Life can be a fickle bitch. Sometimes your life can be exactly the way you want. You have a good job, good friends, a significant other that makes you happy (if that is what you so wish) and nothing can get you down from that high. Sometimes, however, things take a turn for the worse. And they take a turn for the worse very quickly. You may lose your job, your spouse and your house all in the span of several months. Sometimes there's even days where your life, or even several lives, fall apart in the matter of HOURS. This is what brings us to Transpecos. I will be upfront with you, as I usually am, of course. I thought this was a good movie. It was well-written, I thought the acting was damn strong, the setting was desolate to feel like everything that was happening was happening off the grid and away from prying eyes. That gave it a bit of a personal feeling, like you were watching something that you weren't meant to be seeing. I will also say that I like its more small-scale approach to its story. It focuses on three US border patrol agents, due to one of their own working on behalf of the cartel to protect his own family, and how they get involved into this drug trafficking business if, at least, for half a day. The thing I like about that is that, at least at a later point in the film, they bring up the boss of the cartel and how Flores (and Davis) can gain access to him to exact their plan of revenge on him. Or at least Flores' plans, since Davis got them into this situation in the first place. But the film, much like No Country for Old Men, doesn't really follow up on that. No Country spends the entire film building up to a confrontation between Bardem's character and Brolin's character and that confrontation simply never comes. Brolin's character dies off screen and Bardem just goes about his merry way killing everybody. I thought it was a genius approach to the typical western tropes. This movie isn't as masterfully executed as No Country, but it's the same similar approach. The third act seems to build up to Flores finally coming across with the man who led to the death of two of his colleagues and, again, that confrontation never comes. I've always liked that. While No Country did it to subvert the tropes associated with the western genre, I think this movie did it just to showcase that, sadly, one cannot bring down an entire organization, no matter how determined he is to do it. And I think that is, ultimately, what the film is about. One might say that it is a defeatist film, since Flores failed in his quest. But I find that it is anything but, Flores fought right until the very end to get to the cartel boss and make him pay for costing him his two co-workers' lives, but he was outnumbered and outgunned. Like I said earlier, one man cannot bring down an entire organization. Even if that organization might be small when compared to some of the really big cartels. Flores went as far as he could until his body just gave out on him. In a way, it's also a movie about not giving up regardless of what you may face. This is obviously not meant to be an uplifting sort of film, since these people from the cartel are still running around trafficking drugs and bribing agents to help get the drugs in the country easily. Even having said all of that, however, I found that the movie was just missing a certain something. I liked pretty much everything about the film, but I never loved anything about it. And I don't know why. You know how people say they're the jack of all trades, master of none. That's describes this movie. It's good at everything, great at nothing. That's why I only feel comfortable giving this three stars. It's good, for sure, but it never reaches the great territory. I can't give this a wholehearted recommendation, but it's still an enjoyable and well-made movie. This is the movie you watch when you can't find Hell or High Water anywhere else. I don't mean that derisively, but the similarities are obvious and one is clearly better than the other. That shouldn't dissuade you from giving this a shot if you really want to see it.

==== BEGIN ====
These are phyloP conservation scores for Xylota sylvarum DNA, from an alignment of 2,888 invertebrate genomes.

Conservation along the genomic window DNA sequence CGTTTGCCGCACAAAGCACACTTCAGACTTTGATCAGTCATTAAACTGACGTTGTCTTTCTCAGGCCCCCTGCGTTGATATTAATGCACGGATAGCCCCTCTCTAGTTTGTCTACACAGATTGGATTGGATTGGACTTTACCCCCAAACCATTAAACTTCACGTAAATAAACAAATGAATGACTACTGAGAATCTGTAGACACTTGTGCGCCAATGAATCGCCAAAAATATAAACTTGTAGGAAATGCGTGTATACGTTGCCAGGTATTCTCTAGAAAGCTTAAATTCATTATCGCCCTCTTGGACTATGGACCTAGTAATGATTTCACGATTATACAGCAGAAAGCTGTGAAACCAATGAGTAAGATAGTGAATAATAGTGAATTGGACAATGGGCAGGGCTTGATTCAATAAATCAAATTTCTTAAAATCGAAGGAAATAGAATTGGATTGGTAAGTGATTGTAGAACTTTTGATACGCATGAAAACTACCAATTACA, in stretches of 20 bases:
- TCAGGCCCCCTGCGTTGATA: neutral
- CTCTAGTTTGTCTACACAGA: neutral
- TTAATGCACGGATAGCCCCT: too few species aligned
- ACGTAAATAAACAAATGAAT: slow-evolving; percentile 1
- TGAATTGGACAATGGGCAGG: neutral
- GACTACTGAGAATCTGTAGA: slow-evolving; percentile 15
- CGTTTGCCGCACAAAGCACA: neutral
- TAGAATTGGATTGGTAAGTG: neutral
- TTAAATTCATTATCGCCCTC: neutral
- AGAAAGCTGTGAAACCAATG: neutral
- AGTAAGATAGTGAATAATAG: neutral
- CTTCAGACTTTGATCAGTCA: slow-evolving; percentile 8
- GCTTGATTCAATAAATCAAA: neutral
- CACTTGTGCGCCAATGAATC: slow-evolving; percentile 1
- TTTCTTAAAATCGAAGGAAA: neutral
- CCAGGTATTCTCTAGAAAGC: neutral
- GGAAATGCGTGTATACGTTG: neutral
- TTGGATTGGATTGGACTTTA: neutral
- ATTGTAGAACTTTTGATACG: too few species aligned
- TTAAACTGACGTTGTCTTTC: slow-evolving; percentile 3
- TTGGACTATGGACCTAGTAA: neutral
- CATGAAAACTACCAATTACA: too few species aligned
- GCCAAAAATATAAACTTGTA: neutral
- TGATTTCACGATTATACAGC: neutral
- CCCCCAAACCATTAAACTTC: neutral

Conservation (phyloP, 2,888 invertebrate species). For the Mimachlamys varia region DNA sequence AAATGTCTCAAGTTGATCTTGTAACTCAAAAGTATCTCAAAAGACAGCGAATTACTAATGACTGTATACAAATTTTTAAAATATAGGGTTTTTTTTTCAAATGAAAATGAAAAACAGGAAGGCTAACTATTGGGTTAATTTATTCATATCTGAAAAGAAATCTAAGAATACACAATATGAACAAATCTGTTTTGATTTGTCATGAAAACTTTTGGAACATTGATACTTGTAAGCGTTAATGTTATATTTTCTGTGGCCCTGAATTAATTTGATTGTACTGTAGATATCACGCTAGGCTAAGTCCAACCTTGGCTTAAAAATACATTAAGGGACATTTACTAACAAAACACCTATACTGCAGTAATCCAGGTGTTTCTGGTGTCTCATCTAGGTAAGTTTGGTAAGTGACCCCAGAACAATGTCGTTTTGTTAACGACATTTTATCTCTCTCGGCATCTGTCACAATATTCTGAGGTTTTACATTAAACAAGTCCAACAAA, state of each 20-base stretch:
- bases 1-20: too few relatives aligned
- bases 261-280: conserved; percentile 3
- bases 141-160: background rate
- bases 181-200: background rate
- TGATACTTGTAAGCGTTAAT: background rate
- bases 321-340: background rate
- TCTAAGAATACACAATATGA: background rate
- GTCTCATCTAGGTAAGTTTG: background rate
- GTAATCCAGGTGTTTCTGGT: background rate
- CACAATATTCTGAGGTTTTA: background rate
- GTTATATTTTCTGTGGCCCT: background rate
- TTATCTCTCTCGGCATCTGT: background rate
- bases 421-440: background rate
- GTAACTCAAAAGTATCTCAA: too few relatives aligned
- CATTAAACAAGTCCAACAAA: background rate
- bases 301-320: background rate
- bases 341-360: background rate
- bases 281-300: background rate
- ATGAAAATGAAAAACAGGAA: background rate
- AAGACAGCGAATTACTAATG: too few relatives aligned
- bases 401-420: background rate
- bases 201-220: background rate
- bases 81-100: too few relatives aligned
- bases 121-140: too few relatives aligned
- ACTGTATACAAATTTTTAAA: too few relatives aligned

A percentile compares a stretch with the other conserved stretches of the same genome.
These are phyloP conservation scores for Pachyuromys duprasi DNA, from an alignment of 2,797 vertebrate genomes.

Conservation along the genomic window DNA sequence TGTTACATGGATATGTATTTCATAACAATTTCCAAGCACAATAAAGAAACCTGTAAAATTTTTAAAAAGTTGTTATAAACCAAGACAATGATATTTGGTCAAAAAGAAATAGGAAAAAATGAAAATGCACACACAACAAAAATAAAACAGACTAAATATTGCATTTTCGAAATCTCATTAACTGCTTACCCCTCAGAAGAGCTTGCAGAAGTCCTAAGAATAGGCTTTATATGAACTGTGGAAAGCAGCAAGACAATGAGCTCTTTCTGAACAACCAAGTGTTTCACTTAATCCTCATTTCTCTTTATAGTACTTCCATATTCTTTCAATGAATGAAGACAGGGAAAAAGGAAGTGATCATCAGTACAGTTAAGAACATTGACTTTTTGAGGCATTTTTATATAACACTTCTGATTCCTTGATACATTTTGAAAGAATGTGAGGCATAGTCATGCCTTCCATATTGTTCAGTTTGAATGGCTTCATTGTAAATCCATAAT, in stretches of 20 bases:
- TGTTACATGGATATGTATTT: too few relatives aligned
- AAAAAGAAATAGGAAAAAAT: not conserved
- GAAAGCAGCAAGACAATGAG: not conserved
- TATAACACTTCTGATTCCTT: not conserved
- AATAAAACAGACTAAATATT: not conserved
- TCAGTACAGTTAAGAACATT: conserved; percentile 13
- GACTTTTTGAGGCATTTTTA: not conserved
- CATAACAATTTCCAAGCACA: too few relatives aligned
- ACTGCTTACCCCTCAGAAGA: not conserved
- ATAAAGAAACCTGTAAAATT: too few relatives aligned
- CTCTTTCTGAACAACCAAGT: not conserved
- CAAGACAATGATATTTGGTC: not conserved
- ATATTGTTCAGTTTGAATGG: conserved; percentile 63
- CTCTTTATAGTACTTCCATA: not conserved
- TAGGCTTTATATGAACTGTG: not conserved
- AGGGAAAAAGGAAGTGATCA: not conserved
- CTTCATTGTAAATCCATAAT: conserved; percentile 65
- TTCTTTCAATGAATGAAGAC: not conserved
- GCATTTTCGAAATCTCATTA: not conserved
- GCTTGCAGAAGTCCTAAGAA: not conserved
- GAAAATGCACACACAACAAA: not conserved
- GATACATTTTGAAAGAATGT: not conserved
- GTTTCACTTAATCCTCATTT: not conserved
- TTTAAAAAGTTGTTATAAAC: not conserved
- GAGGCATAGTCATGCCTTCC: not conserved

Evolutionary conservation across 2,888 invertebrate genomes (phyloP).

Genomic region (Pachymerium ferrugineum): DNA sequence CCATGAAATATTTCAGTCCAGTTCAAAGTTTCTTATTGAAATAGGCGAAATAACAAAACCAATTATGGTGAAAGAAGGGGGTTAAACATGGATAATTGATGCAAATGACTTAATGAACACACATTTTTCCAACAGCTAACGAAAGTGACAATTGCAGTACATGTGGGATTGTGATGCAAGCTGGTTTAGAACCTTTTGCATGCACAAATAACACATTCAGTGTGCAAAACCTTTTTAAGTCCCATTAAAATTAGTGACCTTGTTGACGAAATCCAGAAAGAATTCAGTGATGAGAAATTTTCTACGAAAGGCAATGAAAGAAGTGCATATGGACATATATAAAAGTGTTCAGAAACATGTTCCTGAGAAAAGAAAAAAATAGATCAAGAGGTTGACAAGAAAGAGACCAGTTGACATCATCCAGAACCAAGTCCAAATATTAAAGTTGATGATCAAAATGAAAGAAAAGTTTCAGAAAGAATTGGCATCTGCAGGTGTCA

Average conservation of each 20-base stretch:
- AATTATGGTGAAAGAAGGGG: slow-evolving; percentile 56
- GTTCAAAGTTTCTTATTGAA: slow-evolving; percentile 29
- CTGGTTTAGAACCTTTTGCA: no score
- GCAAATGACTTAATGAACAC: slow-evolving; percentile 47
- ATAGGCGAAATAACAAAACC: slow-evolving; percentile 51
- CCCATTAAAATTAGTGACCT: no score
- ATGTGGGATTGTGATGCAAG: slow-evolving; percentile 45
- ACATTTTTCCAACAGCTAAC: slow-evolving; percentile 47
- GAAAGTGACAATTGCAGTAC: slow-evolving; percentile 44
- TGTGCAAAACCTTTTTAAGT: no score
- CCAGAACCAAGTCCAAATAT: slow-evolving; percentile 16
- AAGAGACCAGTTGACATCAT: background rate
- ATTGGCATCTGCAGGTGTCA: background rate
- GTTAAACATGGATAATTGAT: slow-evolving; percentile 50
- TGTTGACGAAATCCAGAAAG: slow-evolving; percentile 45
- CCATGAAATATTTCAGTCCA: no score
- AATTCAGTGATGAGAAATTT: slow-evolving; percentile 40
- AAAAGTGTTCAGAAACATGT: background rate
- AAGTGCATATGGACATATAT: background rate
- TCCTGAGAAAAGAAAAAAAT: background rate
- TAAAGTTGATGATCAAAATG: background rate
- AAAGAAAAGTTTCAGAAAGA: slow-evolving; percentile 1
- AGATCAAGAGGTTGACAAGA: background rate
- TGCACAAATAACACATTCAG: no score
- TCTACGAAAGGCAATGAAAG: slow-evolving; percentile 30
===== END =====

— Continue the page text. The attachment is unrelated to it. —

Jesse Ortega
Jesse Ortega

Super Reviewer

Transpecos Quotes

There are no approved quotes yet for this movie.

Discussion Forum

Discuss Transpecos on our Movie forum!

News & Features